Is it like State of Origin? “I guess you could say that,” he smiles. “There’s a little bit of chat before and during the race, though nothing untoward. If you’re ahead you’ll be enjoying it, maybe saying a few things. Across the water you can hear their cox talking. And if you say something they’ll hear you.”

Bartholot has raced in one other Australian Boat Race, in 2016. Sydney Uni’s men’s eight have won the last four races. Their crew contains Olympian Sasha Belonogoff, who won silver in the quad sculls in Rio. Yet the race will be as tough for him as anyone.

“It’s 4.6km long through pretty choppy water,” says Bartholot. “Normally we race in lanes on flat water over one or two kilometres. This is a staying race and we don’t really train for it. But we’re in our pre-season so it’ll be good for us.”

Both crews’ plan will be to get ahead as early as they can and force the other crew to row in their wake. If you’re behind it’s hard to overtake because there’s less purchase for an oar in moving water. Bartholot says his crew is known for slow starts but strong finishes. “If we can hold Melbourne off early we should be able to bring it home,” he says. If fans are lucky the race will be a repeat of the first modern match on the Yarra River when the lead changed three times and Sydney won by less than a foot won.

“But if we hold this race for a hundred years,” says race organiser Chris Noel OAM, “we’ll never see a race that close again.”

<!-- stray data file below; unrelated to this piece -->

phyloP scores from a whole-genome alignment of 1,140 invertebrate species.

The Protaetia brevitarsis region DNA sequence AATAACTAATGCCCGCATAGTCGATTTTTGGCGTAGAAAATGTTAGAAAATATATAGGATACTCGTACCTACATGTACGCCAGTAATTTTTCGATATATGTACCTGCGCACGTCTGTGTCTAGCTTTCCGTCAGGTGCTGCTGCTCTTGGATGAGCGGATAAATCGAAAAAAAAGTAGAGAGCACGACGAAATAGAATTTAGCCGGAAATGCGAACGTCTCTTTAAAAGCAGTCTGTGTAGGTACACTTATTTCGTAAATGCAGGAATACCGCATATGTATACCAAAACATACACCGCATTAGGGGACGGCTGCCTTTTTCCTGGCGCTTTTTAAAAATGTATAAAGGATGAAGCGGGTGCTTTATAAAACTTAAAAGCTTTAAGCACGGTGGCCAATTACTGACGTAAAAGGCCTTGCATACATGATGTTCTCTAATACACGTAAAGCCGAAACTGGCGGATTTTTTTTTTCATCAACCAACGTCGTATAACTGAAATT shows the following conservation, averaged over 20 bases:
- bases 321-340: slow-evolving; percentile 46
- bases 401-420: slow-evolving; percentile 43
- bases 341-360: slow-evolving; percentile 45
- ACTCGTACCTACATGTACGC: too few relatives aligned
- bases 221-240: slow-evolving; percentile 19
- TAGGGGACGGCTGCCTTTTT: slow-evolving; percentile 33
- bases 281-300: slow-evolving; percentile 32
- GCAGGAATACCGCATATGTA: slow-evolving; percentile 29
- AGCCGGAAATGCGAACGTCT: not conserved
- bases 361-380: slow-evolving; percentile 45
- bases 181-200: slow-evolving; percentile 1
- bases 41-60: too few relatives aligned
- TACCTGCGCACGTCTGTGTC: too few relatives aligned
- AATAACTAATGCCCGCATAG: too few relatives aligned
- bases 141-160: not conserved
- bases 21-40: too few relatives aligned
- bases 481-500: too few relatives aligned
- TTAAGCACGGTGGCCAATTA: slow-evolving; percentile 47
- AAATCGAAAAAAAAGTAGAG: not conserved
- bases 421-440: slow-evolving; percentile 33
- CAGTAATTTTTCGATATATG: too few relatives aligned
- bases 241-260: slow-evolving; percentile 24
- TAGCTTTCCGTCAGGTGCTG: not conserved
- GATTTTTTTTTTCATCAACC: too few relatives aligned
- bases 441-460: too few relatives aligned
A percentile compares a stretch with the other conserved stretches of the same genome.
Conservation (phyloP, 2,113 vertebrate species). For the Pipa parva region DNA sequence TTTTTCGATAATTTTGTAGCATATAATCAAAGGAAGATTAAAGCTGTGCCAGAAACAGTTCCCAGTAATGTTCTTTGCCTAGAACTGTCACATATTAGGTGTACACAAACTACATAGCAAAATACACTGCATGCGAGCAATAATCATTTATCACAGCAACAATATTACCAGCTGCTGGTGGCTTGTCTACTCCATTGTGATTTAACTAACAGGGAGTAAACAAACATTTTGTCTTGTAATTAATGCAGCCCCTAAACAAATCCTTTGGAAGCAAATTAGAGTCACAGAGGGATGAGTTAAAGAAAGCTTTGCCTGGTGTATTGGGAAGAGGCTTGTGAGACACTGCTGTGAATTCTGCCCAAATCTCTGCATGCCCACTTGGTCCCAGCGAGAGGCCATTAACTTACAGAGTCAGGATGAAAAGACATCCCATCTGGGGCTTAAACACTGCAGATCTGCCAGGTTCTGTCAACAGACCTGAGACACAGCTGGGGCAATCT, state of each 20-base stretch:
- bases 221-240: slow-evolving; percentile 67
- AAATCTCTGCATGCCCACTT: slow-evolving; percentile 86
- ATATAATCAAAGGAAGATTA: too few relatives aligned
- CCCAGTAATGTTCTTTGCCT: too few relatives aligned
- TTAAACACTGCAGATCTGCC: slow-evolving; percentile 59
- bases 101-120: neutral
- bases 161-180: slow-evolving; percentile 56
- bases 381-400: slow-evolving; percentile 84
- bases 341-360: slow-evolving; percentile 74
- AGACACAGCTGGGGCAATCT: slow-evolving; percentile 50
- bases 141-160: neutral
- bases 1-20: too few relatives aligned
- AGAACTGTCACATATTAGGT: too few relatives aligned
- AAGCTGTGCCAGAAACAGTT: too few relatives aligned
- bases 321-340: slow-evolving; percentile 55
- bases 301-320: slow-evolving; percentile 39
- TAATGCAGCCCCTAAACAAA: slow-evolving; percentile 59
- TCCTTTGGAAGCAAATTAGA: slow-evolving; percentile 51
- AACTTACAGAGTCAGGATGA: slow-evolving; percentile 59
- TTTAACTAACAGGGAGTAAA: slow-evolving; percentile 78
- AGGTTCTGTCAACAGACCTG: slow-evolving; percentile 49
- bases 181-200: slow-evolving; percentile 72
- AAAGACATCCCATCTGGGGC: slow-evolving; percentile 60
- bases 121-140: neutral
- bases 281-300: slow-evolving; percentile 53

Once the race is done Bartholot will head to Canberra and spend a week trying out for a place in the National Training Centre. It’s where Australian Olympic rowers are made. Which means a bit over four years since those first wobbly paddles on Wallis Lake, David Bartholot is trying out to row for Australia. In the Olympics. In Japan in 2020. And he would recommend the journey to anyone.

“If I wasn’t doing it I’d be exercising on the rower in the gym. It’s a good way to keep fit. You also travel. I’ve been to China, to Adelaide, Perth, Brisbane. And it’s nice doing it with a club. It’s more fun than going to gym on your own.

“It’s an ‘all-in’ sort of sport. It’s not something you can really do recreationally. The fitness, the time. But if people have goals to be good at it, as I did, I’d recommend it 100 per cent. I’ve never looked back.”



                                   THE AUSTRALIAN BOAT RACE – THIS SUNDAY 14th OCTOBER



                                               COLLEGE EIGHTS at 8.15 AM AND 8.30 AM

                       WOMEN’S EIGHTS 9 AM                              MEN’S EIGHTS 9.40 AM


                                                                 Streaming link:     

Boat Race 2018 H image JPG.jpeg



Sydney and Melbourne University Boat Clubs have announced their final crews for the 2018 Australian Boat Race. The event starts at 9 am on a Sydney Harbour 4.3 km course from Woolwich to Darling Harbour on Sunday 14tth October.

At the recent national University Championships, it was Sydney University that dominated the men’s competition and just shaded Melbourne University in the women’s.

In the men’s championships, the Sydney university men won the pair, four and eight while in the women Melbourne won the bigger boats, eight and four, and Sydney University won the pair.

Both women’s crews have been strengthened – Melbourne University have added Jen Cleary (Rio Olympian) and Ria Thompson (2013 Australian U23 Rowing team member) to their winning Intervarsity crew. At the University Championships they won over Sydney University by 6.8 seconds. The Sydney crew have added Harriet Hudson (national representative in Juniors 2016 and U23 national team member 2017 and 2018), Georgie Masters (U23 Australian team 2018) and Lauren Graham (silver medallist at the 2018 World Junior Championships).